Primera Air tweaks trans-Atlantic network as it prepares for low cost long haul debut

Primera Air has confirmed plans to expand its new low cost long haul trans-Atlantic operation to a fourth North American destination, but poor initial sales has seen it scale back its activities out of Birmingham Airport, including the cancellation of its planned Boston route. The airline expects 2018 to be a “defining” year for the business as it evolves from an European leisure carrier into an emerging trans-Atlantic airline.

Adding to its soon to launch flights to Boston and New York in the United States of America (USA) and Toronto in Canada, the Nordic airline is to add Washington to its network with flights commencing in Aug-2018 with a five times weekly schedule from London Stansted. The airline is also considering adding flights to Montreal, Canada from 2019.

In a switch from its European-based activities, Primera Air is opening new bases in Birmingham, London Stansted and Paris Charles de Gaulle for flights to New York, Boston and Toronto this April along with new routes from UK to Málaga, Palma de Mallorca, Alicante, Barcelona, Chania, Málaga and Palma de Mallorca.

“We’ve been planning to add Washington from the beginning of our transatlantic flight project,” explains Andri Már Ingólfsson, president and owner of Primera Air. “We see a strong demand for this route and we are the first low-cost airline to start operations between both cities.” Although it will face no direct competition out of London Stansted, British Airways, United Airlines and Virgin Atlantic Airways serve the city pair out of London Heathrow.

Primera Air’s trans-Atlantic network will be served using its new single-aisle Airbus A321neo and A321neoLR aircraft in a two class configuration: full-service premium and low-fare economy, offering free Wi-Fi and onboard charging points throughout to meet modern customer needs. It is due to receive six aircraft in spring 2018 with two further aircraft due in late 2018. In 2019 it will receive its first ten Boeing 737-MAX9 aircraft with eight more following in 2020 when its two A320neoLR are also due to arrive.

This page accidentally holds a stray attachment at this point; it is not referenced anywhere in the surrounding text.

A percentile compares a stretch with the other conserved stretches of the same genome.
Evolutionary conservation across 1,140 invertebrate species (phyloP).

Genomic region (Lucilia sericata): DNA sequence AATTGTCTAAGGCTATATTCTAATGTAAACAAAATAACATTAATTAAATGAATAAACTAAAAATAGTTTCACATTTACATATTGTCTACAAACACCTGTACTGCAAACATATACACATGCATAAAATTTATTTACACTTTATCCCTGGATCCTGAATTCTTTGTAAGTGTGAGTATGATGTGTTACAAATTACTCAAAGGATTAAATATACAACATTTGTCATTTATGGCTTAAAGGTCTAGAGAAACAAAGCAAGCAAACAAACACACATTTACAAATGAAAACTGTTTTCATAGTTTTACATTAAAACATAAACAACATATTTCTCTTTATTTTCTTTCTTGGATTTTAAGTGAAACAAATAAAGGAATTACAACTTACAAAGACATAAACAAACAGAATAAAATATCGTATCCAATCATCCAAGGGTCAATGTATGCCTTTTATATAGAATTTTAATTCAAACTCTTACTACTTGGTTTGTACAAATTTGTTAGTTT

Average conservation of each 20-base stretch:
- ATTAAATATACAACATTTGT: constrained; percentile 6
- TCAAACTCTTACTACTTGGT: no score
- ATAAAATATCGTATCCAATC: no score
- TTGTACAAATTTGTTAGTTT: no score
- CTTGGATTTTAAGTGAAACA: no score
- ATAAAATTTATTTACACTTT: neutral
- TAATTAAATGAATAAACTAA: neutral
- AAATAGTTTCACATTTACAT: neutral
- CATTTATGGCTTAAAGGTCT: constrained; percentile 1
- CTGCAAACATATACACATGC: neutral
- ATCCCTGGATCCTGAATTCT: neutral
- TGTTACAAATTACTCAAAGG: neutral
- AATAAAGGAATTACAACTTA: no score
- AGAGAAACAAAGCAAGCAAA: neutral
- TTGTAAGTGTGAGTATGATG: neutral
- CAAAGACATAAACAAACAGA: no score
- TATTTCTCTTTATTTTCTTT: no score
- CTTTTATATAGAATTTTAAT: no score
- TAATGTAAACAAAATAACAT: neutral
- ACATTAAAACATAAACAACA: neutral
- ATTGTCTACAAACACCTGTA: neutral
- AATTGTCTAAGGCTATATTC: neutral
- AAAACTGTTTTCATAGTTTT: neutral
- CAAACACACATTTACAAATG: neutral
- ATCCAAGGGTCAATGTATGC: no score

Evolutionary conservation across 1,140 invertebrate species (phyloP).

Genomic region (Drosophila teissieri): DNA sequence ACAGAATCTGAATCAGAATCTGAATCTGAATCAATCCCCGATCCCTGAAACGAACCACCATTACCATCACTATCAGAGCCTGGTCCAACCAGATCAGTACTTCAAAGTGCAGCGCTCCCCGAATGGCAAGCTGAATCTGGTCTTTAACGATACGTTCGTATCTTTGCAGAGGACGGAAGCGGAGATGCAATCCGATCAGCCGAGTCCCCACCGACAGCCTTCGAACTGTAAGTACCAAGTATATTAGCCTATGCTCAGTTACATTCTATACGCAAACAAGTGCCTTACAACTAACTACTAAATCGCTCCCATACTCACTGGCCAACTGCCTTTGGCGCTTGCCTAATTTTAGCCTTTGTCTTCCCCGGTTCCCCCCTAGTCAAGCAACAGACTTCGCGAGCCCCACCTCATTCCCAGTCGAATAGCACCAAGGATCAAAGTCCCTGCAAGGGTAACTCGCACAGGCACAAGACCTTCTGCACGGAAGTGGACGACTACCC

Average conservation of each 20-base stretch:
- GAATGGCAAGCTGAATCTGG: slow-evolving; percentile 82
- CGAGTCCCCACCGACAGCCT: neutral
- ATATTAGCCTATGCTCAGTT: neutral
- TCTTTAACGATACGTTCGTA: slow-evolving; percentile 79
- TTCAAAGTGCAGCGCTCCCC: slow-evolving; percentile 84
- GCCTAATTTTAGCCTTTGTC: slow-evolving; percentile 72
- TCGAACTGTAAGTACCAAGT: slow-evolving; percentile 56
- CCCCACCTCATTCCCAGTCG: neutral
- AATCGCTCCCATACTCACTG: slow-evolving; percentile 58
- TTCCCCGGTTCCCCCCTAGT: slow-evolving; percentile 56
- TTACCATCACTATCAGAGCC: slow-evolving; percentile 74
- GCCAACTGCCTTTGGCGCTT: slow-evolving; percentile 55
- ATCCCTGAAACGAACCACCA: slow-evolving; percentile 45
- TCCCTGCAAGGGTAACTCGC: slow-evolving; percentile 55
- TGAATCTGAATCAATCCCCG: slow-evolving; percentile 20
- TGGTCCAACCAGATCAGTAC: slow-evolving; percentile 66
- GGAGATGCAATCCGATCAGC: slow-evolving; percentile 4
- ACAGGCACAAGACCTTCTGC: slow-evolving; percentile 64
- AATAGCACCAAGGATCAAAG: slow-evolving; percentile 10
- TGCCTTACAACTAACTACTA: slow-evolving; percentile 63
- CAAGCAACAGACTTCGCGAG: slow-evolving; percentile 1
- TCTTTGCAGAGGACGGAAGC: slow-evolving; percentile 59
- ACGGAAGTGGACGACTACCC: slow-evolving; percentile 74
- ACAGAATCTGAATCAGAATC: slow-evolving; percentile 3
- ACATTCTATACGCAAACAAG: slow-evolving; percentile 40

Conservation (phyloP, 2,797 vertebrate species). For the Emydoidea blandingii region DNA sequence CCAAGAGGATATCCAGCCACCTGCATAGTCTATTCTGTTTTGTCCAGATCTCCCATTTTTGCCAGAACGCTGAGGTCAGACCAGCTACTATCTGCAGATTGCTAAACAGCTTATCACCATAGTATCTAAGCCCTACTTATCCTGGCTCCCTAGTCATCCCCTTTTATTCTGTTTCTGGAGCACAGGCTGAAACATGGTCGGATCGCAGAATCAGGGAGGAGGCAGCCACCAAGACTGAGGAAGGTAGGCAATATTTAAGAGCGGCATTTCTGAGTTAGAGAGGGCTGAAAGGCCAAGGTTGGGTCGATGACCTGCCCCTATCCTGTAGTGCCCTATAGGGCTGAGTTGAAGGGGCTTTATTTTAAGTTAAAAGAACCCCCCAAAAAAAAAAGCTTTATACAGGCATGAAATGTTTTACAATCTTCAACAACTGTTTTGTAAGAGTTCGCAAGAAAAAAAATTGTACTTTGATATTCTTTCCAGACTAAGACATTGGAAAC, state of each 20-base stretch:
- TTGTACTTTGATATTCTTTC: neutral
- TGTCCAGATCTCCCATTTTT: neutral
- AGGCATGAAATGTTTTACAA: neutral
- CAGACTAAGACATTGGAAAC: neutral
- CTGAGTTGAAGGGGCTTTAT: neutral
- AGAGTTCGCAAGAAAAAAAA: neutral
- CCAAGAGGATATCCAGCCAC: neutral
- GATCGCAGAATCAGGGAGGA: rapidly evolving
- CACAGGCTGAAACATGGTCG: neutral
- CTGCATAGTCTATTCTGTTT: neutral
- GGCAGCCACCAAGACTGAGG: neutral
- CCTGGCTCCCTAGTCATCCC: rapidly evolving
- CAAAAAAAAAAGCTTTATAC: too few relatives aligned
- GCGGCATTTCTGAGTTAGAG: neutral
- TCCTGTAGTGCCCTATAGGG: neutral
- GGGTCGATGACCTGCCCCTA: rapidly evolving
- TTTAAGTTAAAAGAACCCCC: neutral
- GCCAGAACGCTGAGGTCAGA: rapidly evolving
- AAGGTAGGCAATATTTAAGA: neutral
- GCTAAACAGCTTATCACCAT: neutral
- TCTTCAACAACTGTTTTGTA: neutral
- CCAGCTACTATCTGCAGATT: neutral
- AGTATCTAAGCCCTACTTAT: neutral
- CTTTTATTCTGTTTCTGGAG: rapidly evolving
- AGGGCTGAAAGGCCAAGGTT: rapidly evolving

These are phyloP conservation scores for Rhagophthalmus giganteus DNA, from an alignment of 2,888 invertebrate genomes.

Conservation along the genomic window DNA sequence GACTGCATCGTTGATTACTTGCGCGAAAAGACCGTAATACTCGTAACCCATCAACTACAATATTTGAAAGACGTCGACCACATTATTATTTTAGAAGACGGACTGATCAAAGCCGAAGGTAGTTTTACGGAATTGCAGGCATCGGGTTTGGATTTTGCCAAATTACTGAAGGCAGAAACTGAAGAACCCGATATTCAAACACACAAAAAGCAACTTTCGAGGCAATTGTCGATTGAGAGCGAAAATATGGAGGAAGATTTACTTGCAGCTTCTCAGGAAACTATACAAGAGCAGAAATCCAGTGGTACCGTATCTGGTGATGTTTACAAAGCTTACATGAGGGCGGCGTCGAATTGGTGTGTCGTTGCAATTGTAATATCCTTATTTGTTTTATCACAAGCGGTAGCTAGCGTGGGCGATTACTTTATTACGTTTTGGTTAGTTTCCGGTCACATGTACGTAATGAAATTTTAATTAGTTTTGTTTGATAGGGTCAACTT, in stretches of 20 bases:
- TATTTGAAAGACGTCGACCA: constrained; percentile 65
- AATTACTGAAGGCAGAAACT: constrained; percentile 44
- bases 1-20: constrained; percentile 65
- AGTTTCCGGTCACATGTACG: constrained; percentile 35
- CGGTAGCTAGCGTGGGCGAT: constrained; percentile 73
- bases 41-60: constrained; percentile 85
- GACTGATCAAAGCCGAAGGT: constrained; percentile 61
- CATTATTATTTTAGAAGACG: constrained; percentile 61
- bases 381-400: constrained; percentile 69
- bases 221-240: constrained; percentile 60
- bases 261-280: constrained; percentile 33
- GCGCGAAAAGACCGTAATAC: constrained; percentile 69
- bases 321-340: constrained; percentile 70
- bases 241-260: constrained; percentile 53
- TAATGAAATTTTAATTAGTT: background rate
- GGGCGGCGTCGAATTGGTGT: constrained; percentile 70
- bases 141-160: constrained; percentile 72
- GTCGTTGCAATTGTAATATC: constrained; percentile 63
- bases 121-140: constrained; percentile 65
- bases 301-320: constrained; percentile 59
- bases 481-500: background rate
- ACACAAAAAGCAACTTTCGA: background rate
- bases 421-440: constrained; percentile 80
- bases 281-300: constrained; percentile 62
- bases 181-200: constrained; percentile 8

TABLE – Primera Air has direct orders for 26 aircraft including eight Airbus A321neos, two A321neoLRs and 16 Boeing 737MAX-9sSource: CAPA – Centre for Aviation Fleet Database

There has been a lot made about new aircraft technology supporting a movement in the deployment of narrowbody equipment on thinner routes. This is not new and such equipment, mainly in the form of the Boeing 757, has been regularly flying between the United States of America (USA) and Europe. But, it is clear that new generation and more efficient narrowbodies are opening this market to new entrants like Primera Air, meaning this small, but very dynamic, niche segment is undergoing transformation.

But this new aircraft efficiency does not guarantee success. Primera Air has already found that in the Birmingham market. Whether it is simply low demand, competition from other markets or brand awareness, but the airline has already cancelled the launch of its planned Birmingham – Boston route due to “lower demand… mainly driven by insufficient incoming traffic”. This in turn has also resulted in the reduction of its Birmingham – New York service from daily to four times weekly.

Things seem more favourable in the London market where alongside the new five times weekly London Stansted – Washington route, Primera Air will have the capacity to also boost its flights between London Stansted and Toronto, upping frequencies from three to five per week from Aug-2018.

While new to the UK and French markets, Primera Air is well known across Scandinavia and the Baltics being part of the Primera Travel Group that operates travel agencies and tour companies in Sweden, Denmark, Norway, Finland, Iceland and Estonia. Over the coming years it plans to further grow its long haul network increasing its presence at Birmingham, London Stansted and Paris CDG, as well as opening other new bases.

“With our brand new Airbus321noes, we are opening routes previously traditionally served only by widebody aircraft. With unmatched efficiency of these new-generation aircraft, we will be able to offer unprecedented prices to our passengers,” says Mr Ingolfsson. “We are very proud to be offering a low-fare/high quality product and service concept, that will be perfect both for leisure and business travellers.”

Primera Air is certainly aiming to ride the new low cost long haul wave and is among the pioneers of the model in the trans-Atlantic market. The big question is can its low fare, high quality model stimulate the market enough for it to compete some well established operators in the highly competitive market.